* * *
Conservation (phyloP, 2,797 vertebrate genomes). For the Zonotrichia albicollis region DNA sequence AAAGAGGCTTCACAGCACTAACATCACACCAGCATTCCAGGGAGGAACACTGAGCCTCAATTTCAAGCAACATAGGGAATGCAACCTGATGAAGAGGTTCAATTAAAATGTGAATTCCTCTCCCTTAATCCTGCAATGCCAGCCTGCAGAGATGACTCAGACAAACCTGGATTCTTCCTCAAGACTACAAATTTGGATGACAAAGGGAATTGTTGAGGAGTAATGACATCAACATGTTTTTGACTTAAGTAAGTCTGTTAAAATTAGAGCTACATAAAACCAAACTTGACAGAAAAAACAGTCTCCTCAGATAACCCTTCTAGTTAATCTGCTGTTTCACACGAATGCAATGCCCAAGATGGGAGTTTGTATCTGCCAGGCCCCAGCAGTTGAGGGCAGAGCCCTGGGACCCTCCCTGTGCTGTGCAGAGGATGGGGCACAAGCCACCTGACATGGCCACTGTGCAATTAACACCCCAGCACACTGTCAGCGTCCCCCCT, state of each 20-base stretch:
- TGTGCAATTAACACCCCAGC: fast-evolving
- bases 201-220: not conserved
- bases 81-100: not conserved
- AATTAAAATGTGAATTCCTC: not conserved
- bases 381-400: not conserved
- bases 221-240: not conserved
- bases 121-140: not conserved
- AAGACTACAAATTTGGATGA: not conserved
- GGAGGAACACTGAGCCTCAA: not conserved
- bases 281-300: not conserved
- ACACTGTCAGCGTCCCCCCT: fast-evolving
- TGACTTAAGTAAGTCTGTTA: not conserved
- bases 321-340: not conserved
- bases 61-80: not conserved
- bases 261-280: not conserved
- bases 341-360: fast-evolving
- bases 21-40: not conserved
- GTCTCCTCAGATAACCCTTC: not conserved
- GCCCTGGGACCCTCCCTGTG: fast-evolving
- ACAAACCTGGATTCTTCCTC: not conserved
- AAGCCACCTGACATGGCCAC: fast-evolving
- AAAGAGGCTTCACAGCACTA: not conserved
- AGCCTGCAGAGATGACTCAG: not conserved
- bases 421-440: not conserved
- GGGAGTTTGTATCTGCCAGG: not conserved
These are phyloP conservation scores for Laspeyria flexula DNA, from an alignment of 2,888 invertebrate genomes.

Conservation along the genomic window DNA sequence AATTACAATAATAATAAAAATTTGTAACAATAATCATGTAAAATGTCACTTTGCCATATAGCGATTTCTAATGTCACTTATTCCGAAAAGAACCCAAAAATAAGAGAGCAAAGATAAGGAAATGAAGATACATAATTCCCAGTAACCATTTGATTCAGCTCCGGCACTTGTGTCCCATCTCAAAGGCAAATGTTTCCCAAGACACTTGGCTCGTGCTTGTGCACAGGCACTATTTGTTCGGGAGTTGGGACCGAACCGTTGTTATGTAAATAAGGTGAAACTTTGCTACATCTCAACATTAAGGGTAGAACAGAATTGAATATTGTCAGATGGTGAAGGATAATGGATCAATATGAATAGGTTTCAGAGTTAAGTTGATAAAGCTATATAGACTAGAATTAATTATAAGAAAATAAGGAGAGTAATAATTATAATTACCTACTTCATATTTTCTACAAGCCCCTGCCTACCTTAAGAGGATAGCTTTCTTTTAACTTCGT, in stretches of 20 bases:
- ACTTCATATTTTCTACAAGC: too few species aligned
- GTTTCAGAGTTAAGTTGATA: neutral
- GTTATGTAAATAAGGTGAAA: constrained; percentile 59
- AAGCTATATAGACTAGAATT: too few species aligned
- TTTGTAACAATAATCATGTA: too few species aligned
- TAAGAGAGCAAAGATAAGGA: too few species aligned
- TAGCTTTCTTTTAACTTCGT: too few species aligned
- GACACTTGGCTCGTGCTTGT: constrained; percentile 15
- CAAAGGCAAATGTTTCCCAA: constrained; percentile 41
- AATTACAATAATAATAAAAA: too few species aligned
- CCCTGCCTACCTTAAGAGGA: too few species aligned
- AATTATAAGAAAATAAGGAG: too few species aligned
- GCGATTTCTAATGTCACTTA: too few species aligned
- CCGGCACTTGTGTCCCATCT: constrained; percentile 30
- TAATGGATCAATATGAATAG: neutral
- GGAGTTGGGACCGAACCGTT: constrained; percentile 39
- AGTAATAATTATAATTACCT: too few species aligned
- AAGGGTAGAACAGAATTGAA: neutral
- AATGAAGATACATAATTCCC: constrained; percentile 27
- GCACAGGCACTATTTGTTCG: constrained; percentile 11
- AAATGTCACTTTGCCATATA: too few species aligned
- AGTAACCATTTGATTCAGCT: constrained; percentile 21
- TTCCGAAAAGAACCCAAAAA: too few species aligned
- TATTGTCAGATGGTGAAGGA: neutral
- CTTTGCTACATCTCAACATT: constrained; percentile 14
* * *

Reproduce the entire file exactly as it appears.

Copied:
Conservation (phyloP, 2,797 vertebrate genomes). For the Zonotrichia albicollis region DNA sequence AAAGAGGCTTCACAGCACTAACATCACACCAGCATTCCAGGGAGGAACACTGAGCCTCAATTTCAAGCAACATAGGGAATGCAACCTGATGAAGAGGTTCAATTAAAATGTGAATTCCTCTCCCTTAATCCTGCAATGCCAGCCTGCAGAGATGACTCAGACAAACCTGGATTCTTCCTCAAGACTACAAATTTGGATGACAAAGGGAATTGTTGAGGAGTAATGACATCAACATGTTTTTGACTTAAGTAAGTCTGTTAAAATTAGAGCTACATAAAACCAAACTTGACAGAAAAAACAGTCTCCTCAGATAACCCTTCTAGTTAATCTGCTGTTTCACACGAATGCAATGCCCAAGATGGGAGTTTGTATCTGCCAGGCCCCAGCAGTTGAGGGCAGAGCCCTGGGACCCTCCCTGTGCTGTGCAGAGGATGGGGCACAAGCCACCTGACATGGCCACTGTGCAATTAACACCCCAGCACACTGTCAGCGTCCCCCCT, state of each 20-base stretch:
- TGTGCAATTAACACCCCAGC: fast-evolving
- bases 201-220: not conserved
- bases 81-100: not conserved
- AATTAAAATGTGAATTCCTC: not conserved
- bases 381-400: not conserved
- bases 221-240: not conserved
- bases 121-140: not conserved
- AAGACTACAAATTTGGATGA: not conserved
- GGAGGAACACTGAGCCTCAA: not conserved
- bases 281-300: not conserved
- ACACTGTCAGCGTCCCCCCT: fast-evolving
- TGACTTAAGTAAGTCTGTTA: not conserved
- bases 321-340: not conserved
- bases 61-80: not conserved
- bases 261-280: not conserved
- bases 341-360: fast-evolving
- bases 21-40: not conserved
- GTCTCCTCAGATAACCCTTC: not conserved
- GCCCTGGGACCCTCCCTGTG: fast-evolving
- ACAAACCTGGATTCTTCCTC: not conserved
- AAGCCACCTGACATGGCCAC: fast-evolving
- AAAGAGGCTTCACAGCACTA: not conserved
- AGCCTGCAGAGATGACTCAG: not conserved
- bases 421-440: not conserved
- GGGAGTTTGTATCTGCCAGG: not conserved
These are phyloP conservation scores for Laspeyria flexula DNA, from an alignment of 2,888 invertebrate genomes.

Conservation along the genomic window DNA sequence AATTACAATAATAATAAAAATTTGTAACAATAATCATGTAAAATGTCACTTTGCCATATAGCGATTTCTAATGTCACTTATTCCGAAAAGAACCCAAAAATAAGAGAGCAAAGATAAGGAAATGAAGATACATAATTCCCAGTAACCATTTGATTCAGCTCCGGCACTTGTGTCCCATCTCAAAGGCAAATGTTTCCCAAGACACTTGGCTCGTGCTTGTGCACAGGCACTATTTGTTCGGGAGTTGGGACCGAACCGTTGTTATGTAAATAAGGTGAAACTTTGCTACATCTCAACATTAAGGGTAGAACAGAATTGAATATTGTCAGATGGTGAAGGATAATGGATCAATATGAATAGGTTTCAGAGTTAAGTTGATAAAGCTATATAGACTAGAATTAATTATAAGAAAATAAGGAGAGTAATAATTATAATTACCTACTTCATATTTTCTACAAGCCCCTGCCTACCTTAAGAGGATAGCTTTCTTTTAACTTCGT, in stretches of 20 bases:
- ACTTCATATTTTCTACAAGC: too few species aligned
- GTTTCAGAGTTAAGTTGATA: neutral
- GTTATGTAAATAAGGTGAAA: constrained; percentile 59
- AAGCTATATAGACTAGAATT: too few species aligned
- TTTGTAACAATAATCATGTA: too few species aligned
- TAAGAGAGCAAAGATAAGGA: too few species aligned
- TAGCTTTCTTTTAACTTCGT: too few species aligned
- GACACTTGGCTCGTGCTTGT: constrained; percentile 15
- CAAAGGCAAATGTTTCCCAA: constrained; percentile 41
- AATTACAATAATAATAAAAA: too few species aligned
- CCCTGCCTACCTTAAGAGGA: too few species aligned
- AATTATAAGAAAATAAGGAG: too few species aligned
- GCGATTTCTAATGTCACTTA: too few species aligned
- CCGGCACTTGTGTCCCATCT: constrained; percentile 30
- TAATGGATCAATATGAATAG: neutral
- GGAGTTGGGACCGAACCGTT: constrained; percentile 39
- AGTAATAATTATAATTACCT: too few species aligned
- AAGGGTAGAACAGAATTGAA: neutral
- AATGAAGATACATAATTCCC: constrained; percentile 27
- GCACAGGCACTATTTGTTCG: constrained; percentile 11
- AAATGTCACTTTGCCATATA: too few species aligned
- AGTAACCATTTGATTCAGCT: constrained; percentile 21
- TTCCGAAAAGAACCCAAAAA: too few species aligned
- TATTGTCAGATGGTGAAGGA: neutral
- CTTTGCTACATCTCAACATT: constrained; percentile 14